Measuring Occupational Performance: Supporting Best Practice in Occupational Therapy

Front Cover
Slack, 2001 - Medical - 302 pages
Authored by three preeminent leaders in the field of occupational therapy, Measuring Occupational Performance provides a comprehensive approach to assessing occupational performance. This text begins with a background of measurement concepts and issues and explores the central theoretical concept of occupational therapy, occupation, and occupational performance outcomes facilitated by person-environment-occupation. The key actions that occupational therapists must implement when conducting assessments, reporting findings, and interpreting measurement information for intervention planning are outlined. These actions enable occupational therapists to take advantage of wisdom from other disciplines, create an organized approach, and provide a framework for best practice by taking an occupation-centered, evidence-based approach to measurement.

Measurement in the context of a client-centered approach is a central theme throughout this text. Measurement issues and practices are discussed, and a decision-making framework is provided to guide the choice of assessment tools. Detailed reviews of up-to-date assessments on all aspects of occupational performance and the environment, including reviews of both quantitative and qualitative assessment methods, are provided. Strategies for using assessment information for different purposes, such as individual client outcomes, program evaluation, and quality improvement are covered. The use of occupational performance information in managed care is also addressed. This outstanding resource concludes by discussing emerging trends in occupational performance assessment, and how these trends will impact the field of occupational therapy.

Features

  • Authored by three preeminent leaders in the field of occupational therapy.
  • An outstanding resource that provides a comprehensive approach to assessing occupational performance.
  • Strategies for using assessment information are covered.
  • The use of occupational performance information in managed care is addressed.
  • This is a highly anticipated text, perfect for occupational therapy.

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Contents

SECTION
1
Measurement Issues and Practices
21
Guiding Decisions About Measuring Outcomes in Occupational Therapy
31
Copyright

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About the author (2001)

Mary C. Law, PhD, OT(C)

Mary Law, PhD, OT(C), is Associate Professor, School of Rehabilitation Science, McMaster University, Hamilton, Canada, and Director of the Neurodevelopmental Clinical Research Unit at McMaster University. She holds an undergraduate degree in Occupational Therapy and graduate degrees in Clinical Epidemiology and Biostatistics and Urban and Regional Planning. Dr. Law"s research interests center on environmental factors which support daily life participation of children with disabilities, evaluation of occupational therapy interventions with children, and methods to facilitate a client-centered occupational therapy practice.

Carolyn M. Baum, PhD, OTR/L, FAOTA

Carolyn M. Baum, PhD, OTR/L, FAOTA, is the Elias Michael Director and Assistant Professor of Occupational Therapy and Neurology at Washington University School of Medicine, St. Louis, MO. She has served as President of the American Occupational Therapy Association, President of the National Board for Certification of Occupational Therapy (formerly AOTCB), and has held numerous positions in the profession. She has served in a number of policy positions, most recently on the National Center for Medical Rehabilitation Research at the National Institutes of Health, and a committee to make recommendations to Congress on future needs of rehabilitation and engineering at the Institute of Medicine. She has grants through the National Institute on Aging and the James S. McDonnell Foundation studying the impact of cognitive impairment on daily life.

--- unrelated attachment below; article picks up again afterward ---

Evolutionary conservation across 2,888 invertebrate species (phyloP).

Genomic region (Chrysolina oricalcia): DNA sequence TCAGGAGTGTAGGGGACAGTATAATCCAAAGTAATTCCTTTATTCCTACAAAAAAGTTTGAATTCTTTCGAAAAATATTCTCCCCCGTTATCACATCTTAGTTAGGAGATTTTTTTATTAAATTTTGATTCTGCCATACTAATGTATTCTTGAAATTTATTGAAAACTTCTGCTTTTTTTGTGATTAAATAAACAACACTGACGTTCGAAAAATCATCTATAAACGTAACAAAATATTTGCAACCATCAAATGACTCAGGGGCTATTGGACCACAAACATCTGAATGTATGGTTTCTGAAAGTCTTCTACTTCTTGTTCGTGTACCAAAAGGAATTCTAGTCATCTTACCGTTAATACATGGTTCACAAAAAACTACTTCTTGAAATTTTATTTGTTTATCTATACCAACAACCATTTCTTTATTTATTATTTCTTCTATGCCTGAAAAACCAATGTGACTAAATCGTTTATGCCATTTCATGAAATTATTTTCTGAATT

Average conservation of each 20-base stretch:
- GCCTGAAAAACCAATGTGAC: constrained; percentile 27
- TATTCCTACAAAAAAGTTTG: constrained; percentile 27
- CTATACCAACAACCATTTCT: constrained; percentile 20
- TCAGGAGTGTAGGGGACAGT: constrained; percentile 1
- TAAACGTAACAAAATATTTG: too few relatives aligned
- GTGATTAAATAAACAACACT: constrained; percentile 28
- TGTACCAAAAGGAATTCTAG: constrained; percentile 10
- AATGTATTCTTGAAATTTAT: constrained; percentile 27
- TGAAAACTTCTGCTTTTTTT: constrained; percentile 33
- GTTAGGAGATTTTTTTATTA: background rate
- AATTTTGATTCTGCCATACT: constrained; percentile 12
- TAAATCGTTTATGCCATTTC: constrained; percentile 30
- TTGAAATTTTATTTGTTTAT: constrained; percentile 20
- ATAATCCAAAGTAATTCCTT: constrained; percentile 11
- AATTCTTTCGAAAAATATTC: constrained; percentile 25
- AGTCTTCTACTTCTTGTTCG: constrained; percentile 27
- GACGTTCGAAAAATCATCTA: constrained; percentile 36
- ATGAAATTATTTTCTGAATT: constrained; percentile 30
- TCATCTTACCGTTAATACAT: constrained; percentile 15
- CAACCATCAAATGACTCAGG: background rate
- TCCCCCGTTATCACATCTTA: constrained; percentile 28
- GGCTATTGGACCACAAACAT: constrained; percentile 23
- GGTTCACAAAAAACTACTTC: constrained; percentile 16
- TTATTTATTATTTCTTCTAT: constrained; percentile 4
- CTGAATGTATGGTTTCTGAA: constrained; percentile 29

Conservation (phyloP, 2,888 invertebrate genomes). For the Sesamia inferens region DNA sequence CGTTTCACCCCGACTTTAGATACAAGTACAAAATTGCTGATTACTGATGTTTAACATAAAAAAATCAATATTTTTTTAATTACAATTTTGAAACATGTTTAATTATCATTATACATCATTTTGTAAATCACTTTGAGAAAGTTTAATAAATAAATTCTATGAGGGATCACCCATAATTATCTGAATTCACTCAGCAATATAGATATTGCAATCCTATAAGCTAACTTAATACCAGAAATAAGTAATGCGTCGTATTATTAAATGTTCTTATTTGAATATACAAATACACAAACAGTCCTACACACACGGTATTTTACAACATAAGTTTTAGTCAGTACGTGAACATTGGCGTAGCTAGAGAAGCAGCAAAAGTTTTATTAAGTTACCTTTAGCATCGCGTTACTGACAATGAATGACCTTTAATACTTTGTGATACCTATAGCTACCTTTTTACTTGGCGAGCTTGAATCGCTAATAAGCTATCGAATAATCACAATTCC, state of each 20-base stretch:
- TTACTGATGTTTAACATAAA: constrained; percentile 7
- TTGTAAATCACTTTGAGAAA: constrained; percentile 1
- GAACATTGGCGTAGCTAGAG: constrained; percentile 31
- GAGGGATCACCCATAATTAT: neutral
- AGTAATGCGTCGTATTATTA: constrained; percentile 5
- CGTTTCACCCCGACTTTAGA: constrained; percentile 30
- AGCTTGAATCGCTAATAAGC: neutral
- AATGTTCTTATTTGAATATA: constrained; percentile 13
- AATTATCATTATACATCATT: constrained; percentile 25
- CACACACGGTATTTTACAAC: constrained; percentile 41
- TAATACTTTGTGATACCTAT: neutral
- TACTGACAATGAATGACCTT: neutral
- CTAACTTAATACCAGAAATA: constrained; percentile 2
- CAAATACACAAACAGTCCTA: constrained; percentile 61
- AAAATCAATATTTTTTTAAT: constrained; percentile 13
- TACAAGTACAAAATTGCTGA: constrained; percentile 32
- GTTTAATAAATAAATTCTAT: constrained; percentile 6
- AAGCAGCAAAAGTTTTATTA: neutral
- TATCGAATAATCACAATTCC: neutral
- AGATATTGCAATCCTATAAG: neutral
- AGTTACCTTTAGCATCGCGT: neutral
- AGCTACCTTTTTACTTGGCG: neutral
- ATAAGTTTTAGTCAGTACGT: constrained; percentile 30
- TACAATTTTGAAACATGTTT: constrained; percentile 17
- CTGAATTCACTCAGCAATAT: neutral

Winnie W. Dunn, PhD, OTR, FAOTA

Winnie Dunn is Professor and Chair of the Department of Occupational Therapy Education at the University of Kansas. Dr. Dunn holds a bachelor's degree in occupational therapy and a master of science degree in special education-learning disabilities from the University of Missouri. She earned her doctorate in applied neuroscience from the University of Kansas.

She is a fellow of the American Occupational Therapy Association (AOTA), has received the Award of Merit for outstanding service contributions to the profession, is a member of the Academy of Research of the American Occupational Therapy Foundation, and most recently was named the Eleanor Clark Slagle lecturer for her significant contributions to "conceptual and evidence-based neuroscience research and practice." She has served on the Commission on Practice, the Early Intervention and School Based Practice Task Forces of AOTA, has been the chair of the Research Development Committee of the AOTF, and just completed a decade of service on the National Board for Certification of Occupational Therapy (NBCOT). As Chair of the Research Advisory Committee of NBCOT, she directed the National Study of Occupational Therapy Practice, which led to the current test blueprint for the certification exam in occupational therapy.

Dr. Dunn has spoken and written extensively about service provision practices for children and families. Through her research, she has demonstrated the effectiveness of consultation and the use of theory to guide contextually relevant practice. Her line of research about sensory processing in daily life has been very fruitful, producing the Sensory Profile assessments that identify distinct patterns of sensory processing in various groups of infants, toddlers, children, youth, adults, and older adults.

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